Monday, June 07, 2010

In This Months Business Monthly

The economic plight of daily newspapers should be of concern to everyone. With declining revenues from paid circulation, classified advertising and display advertising, the ability of the papers to provide good journalism is being seriously threatened. In a world where journalists are compensated on a pay per click basis deep coverage of important topics is being supplanted by shallow coverage of celebrity travails and pop politics.

Two things bought this into very clear focus for me last month. First I had the occasion to assist a Pulitzer Prize winning investigative reporter working on a series about the growth of the defense intelligence community in our area. The reporter has been working on this series since summer; a rare occurrence in today’s decimated newsrooms. Second, in the New York Times Magazine last month, Andrew Rice wrote an article entitled “Putting a Price on Words” that delved deeply into the online economics of journalism. The picture he paints isn’t very pretty.

You can read this month’s column here.


noo said...

comments not posting - test.

noo said...

Ok. Comments are working.

I'm so glad you brought this up because there is very little that I like more than to get on a soap box to powerful people about the error of their ways and how their very bent is ruining what is coveted above all else.

Stop editorializing in the news!

Simple, right?

The expectation of readers is that they're getting something that a person worked hard on researching and making palatable. Instead what readers get is regurgitated press releases. Stop doing that and put a little elbow grease into fact finding. Goodness sakes, periodicals human resources! The guys on youtube and blogs are doing a better job at getting facts out there. The problem is that their facts aren't always checked.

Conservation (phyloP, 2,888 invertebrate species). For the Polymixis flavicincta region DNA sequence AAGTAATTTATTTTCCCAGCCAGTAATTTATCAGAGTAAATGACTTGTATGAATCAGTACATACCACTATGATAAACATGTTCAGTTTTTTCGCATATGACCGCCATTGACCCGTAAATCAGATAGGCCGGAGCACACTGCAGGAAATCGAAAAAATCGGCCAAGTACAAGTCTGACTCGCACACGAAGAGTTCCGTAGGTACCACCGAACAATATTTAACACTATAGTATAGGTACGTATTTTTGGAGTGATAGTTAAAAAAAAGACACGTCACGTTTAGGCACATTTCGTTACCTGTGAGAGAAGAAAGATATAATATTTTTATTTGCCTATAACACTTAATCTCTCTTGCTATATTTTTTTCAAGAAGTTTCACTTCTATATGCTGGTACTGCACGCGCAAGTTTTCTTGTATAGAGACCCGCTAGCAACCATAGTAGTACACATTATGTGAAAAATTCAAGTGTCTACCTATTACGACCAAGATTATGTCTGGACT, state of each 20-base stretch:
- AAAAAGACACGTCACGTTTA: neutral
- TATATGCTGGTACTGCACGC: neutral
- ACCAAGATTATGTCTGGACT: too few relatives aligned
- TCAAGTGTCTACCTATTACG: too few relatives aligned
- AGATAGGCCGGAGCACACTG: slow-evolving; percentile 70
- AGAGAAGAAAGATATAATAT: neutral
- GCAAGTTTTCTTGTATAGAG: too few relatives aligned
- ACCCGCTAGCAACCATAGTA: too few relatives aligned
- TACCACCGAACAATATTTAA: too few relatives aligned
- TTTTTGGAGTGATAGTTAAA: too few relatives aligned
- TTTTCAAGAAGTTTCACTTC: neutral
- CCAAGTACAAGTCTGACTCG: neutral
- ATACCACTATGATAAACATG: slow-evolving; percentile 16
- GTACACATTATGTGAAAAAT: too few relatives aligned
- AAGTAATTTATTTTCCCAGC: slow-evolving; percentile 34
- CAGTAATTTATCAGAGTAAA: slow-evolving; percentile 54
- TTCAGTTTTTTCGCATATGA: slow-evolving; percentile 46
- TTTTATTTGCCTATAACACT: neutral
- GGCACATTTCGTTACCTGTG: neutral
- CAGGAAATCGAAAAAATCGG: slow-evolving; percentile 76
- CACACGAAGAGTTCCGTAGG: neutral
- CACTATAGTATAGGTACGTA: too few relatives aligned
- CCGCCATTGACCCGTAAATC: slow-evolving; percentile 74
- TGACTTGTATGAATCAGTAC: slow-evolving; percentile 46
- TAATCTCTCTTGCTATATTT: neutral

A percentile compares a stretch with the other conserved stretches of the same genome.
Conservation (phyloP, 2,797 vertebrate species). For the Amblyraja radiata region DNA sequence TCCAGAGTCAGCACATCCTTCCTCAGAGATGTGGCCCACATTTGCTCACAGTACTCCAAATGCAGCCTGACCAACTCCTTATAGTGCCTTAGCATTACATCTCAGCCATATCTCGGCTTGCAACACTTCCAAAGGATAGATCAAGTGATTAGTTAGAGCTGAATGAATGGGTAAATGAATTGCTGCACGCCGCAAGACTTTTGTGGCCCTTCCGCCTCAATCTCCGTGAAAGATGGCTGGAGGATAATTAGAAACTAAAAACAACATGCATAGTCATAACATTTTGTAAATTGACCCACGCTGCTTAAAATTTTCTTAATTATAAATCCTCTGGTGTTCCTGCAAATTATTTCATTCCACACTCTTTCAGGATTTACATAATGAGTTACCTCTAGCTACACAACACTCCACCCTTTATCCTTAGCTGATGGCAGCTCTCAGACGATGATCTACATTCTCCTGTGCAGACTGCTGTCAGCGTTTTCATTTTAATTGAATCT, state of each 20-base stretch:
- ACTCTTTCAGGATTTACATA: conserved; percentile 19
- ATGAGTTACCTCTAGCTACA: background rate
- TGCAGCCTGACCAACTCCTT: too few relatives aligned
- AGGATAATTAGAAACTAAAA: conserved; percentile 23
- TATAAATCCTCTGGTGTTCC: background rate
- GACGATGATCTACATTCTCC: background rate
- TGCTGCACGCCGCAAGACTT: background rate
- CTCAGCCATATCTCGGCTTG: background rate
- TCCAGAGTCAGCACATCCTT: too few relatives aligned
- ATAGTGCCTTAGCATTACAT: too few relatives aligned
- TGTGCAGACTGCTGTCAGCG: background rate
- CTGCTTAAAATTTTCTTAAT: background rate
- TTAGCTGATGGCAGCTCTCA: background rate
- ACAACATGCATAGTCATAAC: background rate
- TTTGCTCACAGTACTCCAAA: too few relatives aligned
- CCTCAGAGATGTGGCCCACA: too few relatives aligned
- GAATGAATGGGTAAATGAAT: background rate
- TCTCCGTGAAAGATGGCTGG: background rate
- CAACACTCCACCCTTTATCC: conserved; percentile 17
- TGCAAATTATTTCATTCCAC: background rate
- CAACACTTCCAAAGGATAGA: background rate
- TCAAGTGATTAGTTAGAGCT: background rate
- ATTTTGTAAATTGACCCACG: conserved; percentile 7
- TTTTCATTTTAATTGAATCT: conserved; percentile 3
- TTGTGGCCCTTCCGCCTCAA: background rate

So far we have:

1) too much slanted news reporting
2) too much fluff

Bob O said...

As a former print journalist, I'm of two minds on this.

1. You can't survive in the marketplace. Evolve or die.

2. The "Fourth Estate" serves an exceptional role in our democracy, and needs to continue to keep people "honest."

So, how will print journalist adapt...or die off and be replaced bloggers?

Don't be a dinosaur.

Bob O said...

Read your column. Welcome to 1999.

You...and others...didn't see this coming?

It's a conundrum....daily newspapers, ho hum. Keeping an eye on government, business, and the world in general...the money is not there....but the user interest is...thus, the blogger. Expect the Sun to crumble in a year or two, the NYT in three to five years, when they run out of money. Then they'll be gone.

The Wall Street Journal? You'll have to pay money to read their stuff....oh, that's what they do now.

It's a very exciting time in publications. Glad to see you're part of it. Stop relying on the Sun and build a network of people who can actually witness Howard County news.